NIGERIA'S new budget has abandoned market reforms begun in 1986 and reintroduced economic controls. This, critics say, has set the country back nine years.
Any prospect of reaching an agreement with the International Monetary Fund (IMF) has been indefinitely postponed by a series of moves announced Jan. 10: A foreign exchange rate was fixed at 22 naira to the dollar and a ban was set on movement of foreign currency into Nigeria. The gap between the official and market exchange rates is more than 100 percent.
In addition, a maximum lending rate was set at 21 percent. With inflation near 100 percent, the government is thereby attempting to impose a negative interest rate of about 80 percent.
A deal with the IMF could have opened the way to fresh funds and substantial relief on servicing Nigeria's $30 billion external debt, now more than $6 billion in arrears to official creditors.
Billed as a budget to ``shore up the value of the naira,'' the announcement was delayed while Nigeria's new military ruler and his mainly civilian Cabinet struggled to formulate an economic policy.
The 1994 budget leaves in question the future of Finance Minister Kalu I. Kalu, who is known to favor complete deregulation of the economy.
It will also disappoint many private sector leaders and foreign investors who urged Gen. Sani Abacha, the new head of state, to deregulate the economy and allow market forces to reduce Nigeria's corruption, smuggling, and dependency on imports. Investors predict that the likely outcome will be a further drop in exports and investment. Increased capital flight will force the naira down further on the black market, they say.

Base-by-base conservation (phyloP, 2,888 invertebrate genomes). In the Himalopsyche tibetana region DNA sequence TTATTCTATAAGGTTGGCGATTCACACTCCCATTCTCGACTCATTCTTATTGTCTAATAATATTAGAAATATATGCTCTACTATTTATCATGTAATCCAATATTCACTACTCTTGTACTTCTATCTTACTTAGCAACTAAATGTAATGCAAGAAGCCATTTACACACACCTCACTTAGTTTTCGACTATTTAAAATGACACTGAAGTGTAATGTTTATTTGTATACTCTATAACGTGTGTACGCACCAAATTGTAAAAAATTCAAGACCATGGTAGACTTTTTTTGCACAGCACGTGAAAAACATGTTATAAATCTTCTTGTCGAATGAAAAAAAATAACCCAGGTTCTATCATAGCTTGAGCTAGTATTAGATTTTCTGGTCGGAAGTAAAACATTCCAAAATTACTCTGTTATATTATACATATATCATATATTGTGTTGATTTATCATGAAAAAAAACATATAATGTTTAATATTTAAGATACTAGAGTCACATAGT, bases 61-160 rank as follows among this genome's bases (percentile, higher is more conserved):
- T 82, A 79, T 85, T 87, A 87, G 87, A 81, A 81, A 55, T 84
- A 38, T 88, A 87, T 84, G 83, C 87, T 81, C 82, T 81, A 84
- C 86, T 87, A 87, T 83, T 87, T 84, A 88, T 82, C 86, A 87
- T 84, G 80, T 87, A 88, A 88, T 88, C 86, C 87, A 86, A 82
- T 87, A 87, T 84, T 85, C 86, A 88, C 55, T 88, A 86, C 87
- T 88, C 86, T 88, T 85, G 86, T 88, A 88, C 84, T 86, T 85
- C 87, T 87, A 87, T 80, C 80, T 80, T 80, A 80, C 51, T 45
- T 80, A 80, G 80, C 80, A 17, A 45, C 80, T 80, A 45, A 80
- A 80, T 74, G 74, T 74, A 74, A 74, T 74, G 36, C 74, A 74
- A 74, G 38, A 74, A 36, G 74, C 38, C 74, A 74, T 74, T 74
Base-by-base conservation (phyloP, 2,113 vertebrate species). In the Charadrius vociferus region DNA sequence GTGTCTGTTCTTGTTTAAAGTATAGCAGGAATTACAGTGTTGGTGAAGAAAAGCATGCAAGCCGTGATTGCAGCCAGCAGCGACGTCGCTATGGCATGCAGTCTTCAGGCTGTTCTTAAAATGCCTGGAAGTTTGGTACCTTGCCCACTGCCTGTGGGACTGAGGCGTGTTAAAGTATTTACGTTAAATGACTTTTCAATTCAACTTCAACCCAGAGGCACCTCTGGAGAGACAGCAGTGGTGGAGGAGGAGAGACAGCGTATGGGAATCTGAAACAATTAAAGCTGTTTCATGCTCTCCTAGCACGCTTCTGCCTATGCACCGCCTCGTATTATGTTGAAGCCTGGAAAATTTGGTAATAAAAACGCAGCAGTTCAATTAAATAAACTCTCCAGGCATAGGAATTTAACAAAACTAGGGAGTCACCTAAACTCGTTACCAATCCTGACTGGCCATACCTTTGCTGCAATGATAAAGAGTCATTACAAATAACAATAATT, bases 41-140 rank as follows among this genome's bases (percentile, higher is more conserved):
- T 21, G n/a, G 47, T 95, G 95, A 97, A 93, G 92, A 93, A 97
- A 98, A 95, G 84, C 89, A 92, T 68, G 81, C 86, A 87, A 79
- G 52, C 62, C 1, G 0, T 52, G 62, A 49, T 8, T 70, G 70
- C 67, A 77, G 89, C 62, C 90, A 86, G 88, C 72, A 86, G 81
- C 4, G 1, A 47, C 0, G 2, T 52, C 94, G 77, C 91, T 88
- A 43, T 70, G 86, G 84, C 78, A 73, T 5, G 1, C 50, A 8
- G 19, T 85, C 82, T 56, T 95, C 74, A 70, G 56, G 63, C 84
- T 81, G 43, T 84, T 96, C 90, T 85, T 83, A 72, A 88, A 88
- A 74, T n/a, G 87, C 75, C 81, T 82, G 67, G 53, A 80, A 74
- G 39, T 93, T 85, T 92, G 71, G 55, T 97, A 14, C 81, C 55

`THESE measures will please manufacturers who believe that they are priority cases for allocation of foreign exchange,'' says the head of an industrial development group in Lagos. ``But they may soon find the same old problem - not enough foreign currency to buy spare parts.''
``They have thrown out the baby with the bath water,'' says Atedo Peterside, a merchant banker in Lagos. ``We could have had fiscal discipline and some tariff reforms which would have given manufacturers 90 percent of what they want without giving up all the gains of deregulation since 1986.''
Under General Abacha's predecessor, Ibrahim Babangida, Nigeria underwent partial deregulation in the agriculture, foreign currency, and banking sectors. But the government never agreed on a structural adjustment program with the IMF.
General Babangida's reforms were only partial and coincided with falling oil-export revenues in the 1980s. So deregulation appeared to many Nigerians to leave them worse off. Yet the private sector welcomed some of his reforms - especially the ability to repatriate export proceeds at a competitive rate. It provided an incentive to produce and export goods and encouraged the multinational oil companies to bring some of their dollars back into Nigeria for use by non-oil industries.
``This is economic illiteracy,'' says an economist in Lagos. ``Nigeria must have the only government in the world which thinks it can strengthen the exchange rate through setting low interest rates.''
Nigeria has not serviced its Paris Club debt (owed to foreign governments) for two years since the last rescheduling deal. Talks with the IMF and the World Bank failed last year over the government's foreign exchange rate policy, quirky controls on oil revenues, and huge subsidies on domestic fuel consumption.
Abacha has budgeted for a state surplus in 1994 of over $5.5 billion, which would allow room to pay external debts. But it is not clear how the government can achieve it. The budget predicts $11.5 billion in revenue, nearly 50 percent more than in 1993 when the assumed oil price was 35 percent higher. Abacha says Nigeria will not tolerate a repeat of 1993's record $4.5 billon deficit.